Still, first things first: opening the shop will be a good start.
Ume, Shop 2, Majara 2, Dubai Marina, 050 1006231
BULLETS & BUTTERFLIES
Opening later this week, this new addition to Mercato Mall is owned by the Emirati sisters Hind and Alia Bin Kherbash and has an individualistic, rock-chick feel to its merchandise, which ranges from T-shirts and sneakers to jewellery and gifts. The most welcome of its brands, though, will be the super-hip legwear company BeBaroque, which produces extraordinarily coloured and embellished tights and leggings.
Bullets & Butterflies, Mercato Mall, Dubai
A big hitter in Dubai’s boutique world, Symphony is owned by the terrifyingly young Salama Alabbar, 23, who started off her career in fashion with the excellent Marami accessories boutique, also in Dubai Mall, and who operates Temperley London in the UAE.
It’s perhaps Alabbar’s youth that has made Symphony such a fresh concept here. Starting as a blog and showroom (symphonystyle.blogspot.com) back in March, months of persistent press kept the excitement ramped up, and the shop finally launched in October, selling a selection of hot-as-cakes brands in a pretty boutique filled with bits of art and books.
“Social media is so important; it is a way to build a relationship with your clientele. We feel like we are creating a big family – we keep our ‘Symphony Stylers’ updated with all Symphony news and arrivals, of course – but we also share a dialogue for a love of fashion and art and culture,” Alabbar tells us in an e-mail. ”
And the brands? You won’t see the big conglomerates in here: it’s the Ports 1961, the Erin Fetherston, the BodyAmr, the Christian Siriano – the brands that we keep reading about abroad and can finally get here.
A testament to that is the fact that Charlotte Olympia and Jonathan Saunders, both stocked at Symphony, have just been nominated for the BFC/Vogue Designer Fashion Fund, which recognises the best up-and-coming designers in the UK and helps them establish themselves in the market.
“The big thing is not to underestimate the clientele,” writes Alabbar. “These are intelligent, well-travelled women. They spend their summers visiting the most beautiful and esteemed stores in the world. They sit front row at couture fashion week. They read every international magazine from cover to cover, they visit the world’s finest art galleries and sit at all the big auctions. They are difficult to please – and rightly so.”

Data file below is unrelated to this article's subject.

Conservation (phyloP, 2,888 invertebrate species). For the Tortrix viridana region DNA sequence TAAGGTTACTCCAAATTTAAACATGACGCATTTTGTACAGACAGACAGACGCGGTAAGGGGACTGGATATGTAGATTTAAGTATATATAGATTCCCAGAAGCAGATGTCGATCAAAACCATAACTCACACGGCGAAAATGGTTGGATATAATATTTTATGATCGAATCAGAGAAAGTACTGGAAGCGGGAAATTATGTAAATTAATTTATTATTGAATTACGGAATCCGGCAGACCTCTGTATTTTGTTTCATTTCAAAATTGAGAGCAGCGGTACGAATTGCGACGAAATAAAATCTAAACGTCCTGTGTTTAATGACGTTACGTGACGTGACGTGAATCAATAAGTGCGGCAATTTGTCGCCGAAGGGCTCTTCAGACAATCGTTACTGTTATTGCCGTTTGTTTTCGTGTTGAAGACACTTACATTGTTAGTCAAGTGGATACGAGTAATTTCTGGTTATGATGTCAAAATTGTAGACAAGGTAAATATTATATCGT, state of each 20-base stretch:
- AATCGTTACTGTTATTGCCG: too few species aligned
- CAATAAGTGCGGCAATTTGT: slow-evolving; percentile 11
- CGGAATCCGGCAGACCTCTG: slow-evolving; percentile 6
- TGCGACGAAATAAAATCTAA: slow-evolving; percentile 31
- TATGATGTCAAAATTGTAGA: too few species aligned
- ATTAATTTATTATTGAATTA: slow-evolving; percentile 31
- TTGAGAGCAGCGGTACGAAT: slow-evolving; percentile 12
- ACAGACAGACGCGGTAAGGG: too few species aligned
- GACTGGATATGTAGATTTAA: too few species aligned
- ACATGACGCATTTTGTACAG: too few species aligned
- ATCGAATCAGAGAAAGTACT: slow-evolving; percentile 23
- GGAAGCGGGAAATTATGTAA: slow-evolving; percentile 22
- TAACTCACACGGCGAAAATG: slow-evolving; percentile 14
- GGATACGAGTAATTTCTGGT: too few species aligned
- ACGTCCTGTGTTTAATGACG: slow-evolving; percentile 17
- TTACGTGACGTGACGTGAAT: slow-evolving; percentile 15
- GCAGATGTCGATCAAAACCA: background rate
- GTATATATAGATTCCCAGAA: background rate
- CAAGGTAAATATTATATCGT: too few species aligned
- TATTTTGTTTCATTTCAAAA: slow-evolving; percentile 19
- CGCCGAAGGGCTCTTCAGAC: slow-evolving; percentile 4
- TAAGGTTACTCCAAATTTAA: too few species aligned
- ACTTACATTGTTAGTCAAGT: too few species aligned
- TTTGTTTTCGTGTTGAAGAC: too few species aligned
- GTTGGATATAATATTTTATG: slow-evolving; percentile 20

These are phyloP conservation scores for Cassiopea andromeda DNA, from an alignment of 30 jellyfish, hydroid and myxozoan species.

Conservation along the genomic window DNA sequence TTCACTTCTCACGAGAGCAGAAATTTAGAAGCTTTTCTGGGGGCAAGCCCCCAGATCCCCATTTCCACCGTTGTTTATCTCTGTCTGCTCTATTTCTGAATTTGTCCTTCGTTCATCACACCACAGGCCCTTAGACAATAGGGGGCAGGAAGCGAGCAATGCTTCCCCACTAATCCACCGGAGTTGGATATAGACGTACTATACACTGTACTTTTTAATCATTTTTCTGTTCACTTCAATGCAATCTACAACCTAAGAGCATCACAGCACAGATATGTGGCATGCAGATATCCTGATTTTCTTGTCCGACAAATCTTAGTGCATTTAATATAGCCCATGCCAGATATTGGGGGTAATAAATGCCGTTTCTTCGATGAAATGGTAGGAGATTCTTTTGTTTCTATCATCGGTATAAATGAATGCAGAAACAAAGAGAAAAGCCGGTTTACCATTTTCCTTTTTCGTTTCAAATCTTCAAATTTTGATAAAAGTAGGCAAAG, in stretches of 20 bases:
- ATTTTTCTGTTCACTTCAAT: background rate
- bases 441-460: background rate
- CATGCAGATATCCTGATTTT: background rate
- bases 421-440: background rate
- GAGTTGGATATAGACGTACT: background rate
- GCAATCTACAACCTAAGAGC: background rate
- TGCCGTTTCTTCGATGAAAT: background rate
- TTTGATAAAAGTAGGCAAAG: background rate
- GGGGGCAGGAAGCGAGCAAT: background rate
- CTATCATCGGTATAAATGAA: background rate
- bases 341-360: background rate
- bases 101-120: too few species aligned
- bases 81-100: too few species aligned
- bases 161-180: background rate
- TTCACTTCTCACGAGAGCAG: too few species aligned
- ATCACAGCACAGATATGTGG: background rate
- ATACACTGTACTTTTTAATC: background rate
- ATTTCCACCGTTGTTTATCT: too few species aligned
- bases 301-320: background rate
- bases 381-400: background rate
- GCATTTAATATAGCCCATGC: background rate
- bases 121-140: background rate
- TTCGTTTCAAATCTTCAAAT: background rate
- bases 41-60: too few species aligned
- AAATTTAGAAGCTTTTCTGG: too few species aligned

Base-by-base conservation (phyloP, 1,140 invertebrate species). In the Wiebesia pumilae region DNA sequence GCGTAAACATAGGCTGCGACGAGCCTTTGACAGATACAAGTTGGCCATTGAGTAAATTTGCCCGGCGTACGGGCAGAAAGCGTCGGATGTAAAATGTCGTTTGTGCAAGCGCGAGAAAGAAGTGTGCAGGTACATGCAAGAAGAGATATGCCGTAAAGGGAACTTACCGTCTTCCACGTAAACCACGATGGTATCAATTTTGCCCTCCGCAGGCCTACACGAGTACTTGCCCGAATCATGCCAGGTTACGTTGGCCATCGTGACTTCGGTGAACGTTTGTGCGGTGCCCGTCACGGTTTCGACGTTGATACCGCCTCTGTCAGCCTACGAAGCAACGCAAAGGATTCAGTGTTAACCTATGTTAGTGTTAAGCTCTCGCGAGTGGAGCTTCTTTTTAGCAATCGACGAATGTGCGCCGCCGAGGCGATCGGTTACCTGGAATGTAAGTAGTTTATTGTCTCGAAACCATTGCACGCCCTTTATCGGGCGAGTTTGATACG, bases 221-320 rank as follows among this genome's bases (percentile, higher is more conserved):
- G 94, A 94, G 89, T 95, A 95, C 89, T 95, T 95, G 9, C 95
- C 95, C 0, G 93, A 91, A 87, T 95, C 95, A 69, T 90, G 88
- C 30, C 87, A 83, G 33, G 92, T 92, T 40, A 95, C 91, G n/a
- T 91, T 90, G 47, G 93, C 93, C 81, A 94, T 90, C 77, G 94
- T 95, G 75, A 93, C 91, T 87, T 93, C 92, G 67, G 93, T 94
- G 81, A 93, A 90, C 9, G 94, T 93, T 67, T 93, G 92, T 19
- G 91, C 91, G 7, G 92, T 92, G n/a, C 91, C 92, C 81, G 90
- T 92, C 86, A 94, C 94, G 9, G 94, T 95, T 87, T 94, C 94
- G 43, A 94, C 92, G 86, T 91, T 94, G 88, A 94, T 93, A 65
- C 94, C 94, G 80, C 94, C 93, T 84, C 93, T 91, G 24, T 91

Symphony, Dubai Mall, Dubai, 04 330 8050, www.symphony.ae
Officially opening just over a year ago, Valleydez – the “Valley of the Designers” – in Wafi Mall is something of a lucky dip: packed with quirky labels, the huge price range and the seemingly random buying means that while it could take a while to get through the collection, it’s almost impossible to leave without trying something on, whether it’s a Giles dress or an Arrogant Cat jacket or a piece by the local brand Neon Edge. You’ll be lucky to find other sizes, but the shop staff are extremely attentive and knowledgeable.
Valleydez, Wafi City, Dubai, 04 324 2883, www.valleydez.com
Dubai’s Marina Mall, while not exactly at Dubai Mall levels, is home to a few interesting shops, including the tiny fashion and gift boutique Soboho, which sells frocks, T-shirts and accessories from Los Angeles, as well as some very cute babywear and gifts. It’s all about the Hollywood lifestyle, says the co-owner Hazar Duwaji.
“Everything is bought in LA. It’s very LA-style, with very funky items, so in a way we like to think of it as InStyle magazine in a store. All the latest stuff that the stars are using with their kids, what they’re wearing...”
With a mix of vintage-style rock tees and easy-to-wear minidresses, streetwear and tops, there’s plenty of unusual fare, though, as you’d expect with LA, you’ll be lucky to find much to fit anything beyond a pint-sized Paris Hilton figure. The odd larger piece exists, but a US four or six is probably about the standard.
Soboho, Marina Mall, Dubai